Recognize When to Use Gerunds and Infinitives

Just a few questions before we get started:

  • What’s something you love doing?
  • What’s something you hope to learn in the next couple of years?
  • What are you looking forward to this weekend?

Personally, I love riding my bike. I hope to learn how to weave in the next couple of years. I’m looking forward to going to the beach with my friend tomorrow.

What do all of these questions have in common?

Well, for starters, they include some of the most commonly used verbs in the English language.

We’re always talking about things we like or love to do, things we plan to or hope to do, or things we are looking forward to doing!

The other thing that they have in common is that they use those tricky verb forms: gerunds and infinitives.

Don’t worry – I’m not going to get into the grammar rules of how to use gerunds or infinitives, but rather how you can use my tips to quickly recognize which form to use when you are speaking in English.

Because so many common verbs are used in combination with gerunds and infinitives, you are going to use them a lot, whether you like it or not!

You want to remember how to use them correctly to avoid calling attention to repeated mistakes.

For this reason, recognizing when to use gerunds and infinitives is one of my top tips for sounding more natural in English.

The good news is that there are simple ways to remember when to use the gerund or the infinitive.

(Quick review: the gerund is the -ing form of the verb, and the infinitive is “to” followed by the base form of the verb. For the verb “work,” the gerund is “working” and the infinitive is “to work.”)

Use Gerunds When Describing the Experience or the Full Activity

We use gerunds whenever we are expressing experience with the action described by the verb.

The gerund indicates the whole activity, which is why we use it in the go +ing structure used to describe fun activities.

We use the gerund in combination with verbs that signal previous experience with a certain action.

When someone exclaims, “I love cooking!” or “I hate cleaning the kitchen!”, they are expressing their past experience with this activity.

If you say, “I finished writing my report” you are describing the entire process of writing.

It’s something you’ve fully experienced – and now you’re done!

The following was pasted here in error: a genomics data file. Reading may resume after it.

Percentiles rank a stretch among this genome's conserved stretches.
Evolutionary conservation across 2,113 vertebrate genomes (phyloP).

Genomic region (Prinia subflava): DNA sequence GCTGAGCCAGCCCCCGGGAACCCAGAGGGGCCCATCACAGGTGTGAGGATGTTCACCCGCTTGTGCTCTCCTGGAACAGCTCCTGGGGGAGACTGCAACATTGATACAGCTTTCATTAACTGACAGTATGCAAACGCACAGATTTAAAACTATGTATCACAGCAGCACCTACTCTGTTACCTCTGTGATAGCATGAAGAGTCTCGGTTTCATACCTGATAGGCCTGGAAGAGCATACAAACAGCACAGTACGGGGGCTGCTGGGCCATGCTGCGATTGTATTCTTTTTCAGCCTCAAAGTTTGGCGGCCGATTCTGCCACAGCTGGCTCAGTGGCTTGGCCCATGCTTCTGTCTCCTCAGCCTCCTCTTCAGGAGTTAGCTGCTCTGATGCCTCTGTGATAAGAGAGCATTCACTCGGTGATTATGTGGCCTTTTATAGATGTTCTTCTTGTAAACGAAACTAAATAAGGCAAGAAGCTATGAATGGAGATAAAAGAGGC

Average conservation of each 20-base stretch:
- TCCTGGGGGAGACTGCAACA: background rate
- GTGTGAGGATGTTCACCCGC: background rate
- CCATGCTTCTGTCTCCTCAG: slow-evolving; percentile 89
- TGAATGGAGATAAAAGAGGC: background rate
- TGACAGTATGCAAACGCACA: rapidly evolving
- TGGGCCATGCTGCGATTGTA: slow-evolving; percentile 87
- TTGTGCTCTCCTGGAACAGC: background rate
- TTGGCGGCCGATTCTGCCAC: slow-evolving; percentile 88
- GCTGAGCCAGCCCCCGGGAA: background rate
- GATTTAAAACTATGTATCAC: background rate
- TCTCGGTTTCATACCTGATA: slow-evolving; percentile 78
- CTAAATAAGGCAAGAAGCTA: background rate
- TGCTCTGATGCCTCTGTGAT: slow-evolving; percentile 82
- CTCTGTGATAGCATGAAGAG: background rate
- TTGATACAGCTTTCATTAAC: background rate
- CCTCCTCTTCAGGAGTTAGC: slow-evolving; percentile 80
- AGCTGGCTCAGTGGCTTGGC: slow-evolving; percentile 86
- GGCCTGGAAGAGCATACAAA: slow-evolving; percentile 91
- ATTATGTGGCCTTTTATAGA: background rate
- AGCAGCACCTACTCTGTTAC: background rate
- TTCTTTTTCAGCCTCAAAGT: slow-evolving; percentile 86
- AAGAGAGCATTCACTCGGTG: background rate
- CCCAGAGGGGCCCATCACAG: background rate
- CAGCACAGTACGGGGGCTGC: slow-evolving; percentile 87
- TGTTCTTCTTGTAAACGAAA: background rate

When someone quits smoking, they’ve quit the activity, not just the physical action.

Use Infinitives When Describing Just the Action or a Potential/Future Experience

On the other hand, we use infinitives when we are indicating a potential experience that we expect to have in the future.

In general, infinitives are used to describe just the action because we haven’t experienced it yet.

That’s why we use the infinitive in future phrases like plan to, expect to, want to, hope to, would like to, intend to, need to, and promise to.

What about verbs that can be used with both the gerund and the infinitive, such as like, love, hate, and don’t like?

Well, it depends on if you are talking about the whole experience and activity, or just the action.

If you say, “I like running,” you are describing the whole activity, such as planning a route, physically doing the action, and the feeling you get while moving your body.

If you say, “I like to run,” you’re usually just describing the physical action of putting one foot in front of another.

In general, I tell my students to choose the -ing form of the verb after those verbs, because they’re usually describing the whole experience.

If you’re accurate 90% of the time, that will definitely help you sound more natural in English.

Use Gerunds After Prepositions and Preposition Combinations

The other important tip to keep in mind when deciding whether to use the gerund or infinitive is that the gerund always follows preposition combinations (verbs followed by a preposition).

I repeat, the gerund always comes after a preposition.

This is why I said, “I’m looking forward to going to the beach.” In this case, “to” is being used in a preposition combination. Other super common preposition combinations?

  • apologize for
  • believe in
  • care about
  • complain about
  • dream about
  • think about

Just remember that these prepositions are always followed by the gerund, and you’re all set.

I strongly suggest reviewing preposition combinations because they are different in various languages.

For example, in Spanish, you say “dream with” but we say “dream about” in English!

Let’s Review

Don’t be intimidated by gerunds and infinitives! If you recognize situations when you should use gerunds and infinitives, you will choose the right form.